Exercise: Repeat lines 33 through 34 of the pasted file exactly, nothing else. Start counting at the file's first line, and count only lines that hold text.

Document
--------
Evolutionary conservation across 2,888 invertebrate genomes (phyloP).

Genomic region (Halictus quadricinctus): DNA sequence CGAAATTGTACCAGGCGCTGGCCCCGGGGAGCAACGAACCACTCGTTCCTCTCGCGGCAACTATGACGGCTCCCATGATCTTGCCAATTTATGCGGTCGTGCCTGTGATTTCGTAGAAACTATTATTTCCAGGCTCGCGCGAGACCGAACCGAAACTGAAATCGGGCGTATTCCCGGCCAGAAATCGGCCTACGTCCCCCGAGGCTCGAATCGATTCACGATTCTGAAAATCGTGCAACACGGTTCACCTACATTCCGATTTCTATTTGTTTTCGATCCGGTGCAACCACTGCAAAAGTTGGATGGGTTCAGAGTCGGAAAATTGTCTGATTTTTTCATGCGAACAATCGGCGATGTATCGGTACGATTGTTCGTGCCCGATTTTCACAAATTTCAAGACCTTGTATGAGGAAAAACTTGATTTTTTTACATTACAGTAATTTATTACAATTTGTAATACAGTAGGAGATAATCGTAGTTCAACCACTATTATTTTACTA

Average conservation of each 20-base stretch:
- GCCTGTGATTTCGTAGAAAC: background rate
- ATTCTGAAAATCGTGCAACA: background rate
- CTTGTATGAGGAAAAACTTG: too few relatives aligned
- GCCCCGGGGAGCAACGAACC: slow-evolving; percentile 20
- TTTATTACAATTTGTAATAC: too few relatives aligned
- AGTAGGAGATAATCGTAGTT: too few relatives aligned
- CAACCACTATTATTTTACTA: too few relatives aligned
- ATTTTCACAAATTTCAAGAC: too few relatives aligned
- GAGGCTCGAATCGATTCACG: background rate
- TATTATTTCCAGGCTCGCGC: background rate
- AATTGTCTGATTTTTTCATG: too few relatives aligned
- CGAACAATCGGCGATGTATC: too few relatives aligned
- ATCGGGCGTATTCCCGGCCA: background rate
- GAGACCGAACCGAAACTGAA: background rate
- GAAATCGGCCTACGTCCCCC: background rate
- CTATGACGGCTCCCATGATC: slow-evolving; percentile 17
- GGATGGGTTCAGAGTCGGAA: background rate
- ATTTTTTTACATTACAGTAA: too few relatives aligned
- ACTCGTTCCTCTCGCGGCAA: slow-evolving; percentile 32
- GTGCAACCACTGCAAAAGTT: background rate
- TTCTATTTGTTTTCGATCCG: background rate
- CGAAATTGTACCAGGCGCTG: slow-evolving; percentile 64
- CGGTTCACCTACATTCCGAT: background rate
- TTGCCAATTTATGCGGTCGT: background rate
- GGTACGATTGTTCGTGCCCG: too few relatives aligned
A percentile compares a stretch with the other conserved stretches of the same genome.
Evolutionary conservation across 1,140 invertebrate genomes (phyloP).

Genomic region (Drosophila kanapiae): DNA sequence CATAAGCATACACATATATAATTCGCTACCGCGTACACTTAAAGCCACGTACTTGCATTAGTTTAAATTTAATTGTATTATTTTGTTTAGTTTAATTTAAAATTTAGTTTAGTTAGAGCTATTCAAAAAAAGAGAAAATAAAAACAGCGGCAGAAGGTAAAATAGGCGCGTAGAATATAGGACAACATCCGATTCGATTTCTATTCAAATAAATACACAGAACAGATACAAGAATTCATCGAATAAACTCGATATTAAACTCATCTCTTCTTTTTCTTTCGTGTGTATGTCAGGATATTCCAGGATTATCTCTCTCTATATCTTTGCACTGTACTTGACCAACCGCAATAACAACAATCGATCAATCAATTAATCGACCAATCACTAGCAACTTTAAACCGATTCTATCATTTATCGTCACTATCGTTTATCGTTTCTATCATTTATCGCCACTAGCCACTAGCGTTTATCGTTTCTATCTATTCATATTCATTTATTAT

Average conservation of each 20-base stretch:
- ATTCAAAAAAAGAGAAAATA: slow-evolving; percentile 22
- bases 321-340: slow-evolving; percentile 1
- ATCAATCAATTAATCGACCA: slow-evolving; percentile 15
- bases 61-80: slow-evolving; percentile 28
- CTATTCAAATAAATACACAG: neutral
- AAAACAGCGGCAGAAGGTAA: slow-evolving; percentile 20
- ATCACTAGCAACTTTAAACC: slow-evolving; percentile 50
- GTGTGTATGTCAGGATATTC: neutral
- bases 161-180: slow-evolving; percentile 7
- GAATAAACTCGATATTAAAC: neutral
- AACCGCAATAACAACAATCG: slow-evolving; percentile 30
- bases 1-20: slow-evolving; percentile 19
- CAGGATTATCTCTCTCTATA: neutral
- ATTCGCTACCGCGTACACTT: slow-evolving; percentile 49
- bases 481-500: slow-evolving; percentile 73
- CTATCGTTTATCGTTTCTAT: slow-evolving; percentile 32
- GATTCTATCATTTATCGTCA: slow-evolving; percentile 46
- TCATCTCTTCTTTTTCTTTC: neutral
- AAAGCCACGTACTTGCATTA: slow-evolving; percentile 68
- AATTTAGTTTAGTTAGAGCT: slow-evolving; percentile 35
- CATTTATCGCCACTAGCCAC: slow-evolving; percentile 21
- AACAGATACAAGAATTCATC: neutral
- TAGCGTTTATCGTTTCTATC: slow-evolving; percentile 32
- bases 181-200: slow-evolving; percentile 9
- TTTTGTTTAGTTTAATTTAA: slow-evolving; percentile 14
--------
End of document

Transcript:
- ATTCAAAAAAAGAGAAAATA: slow-evolving; percentile 22
- bases 321-340: slow-evolving; percentile 1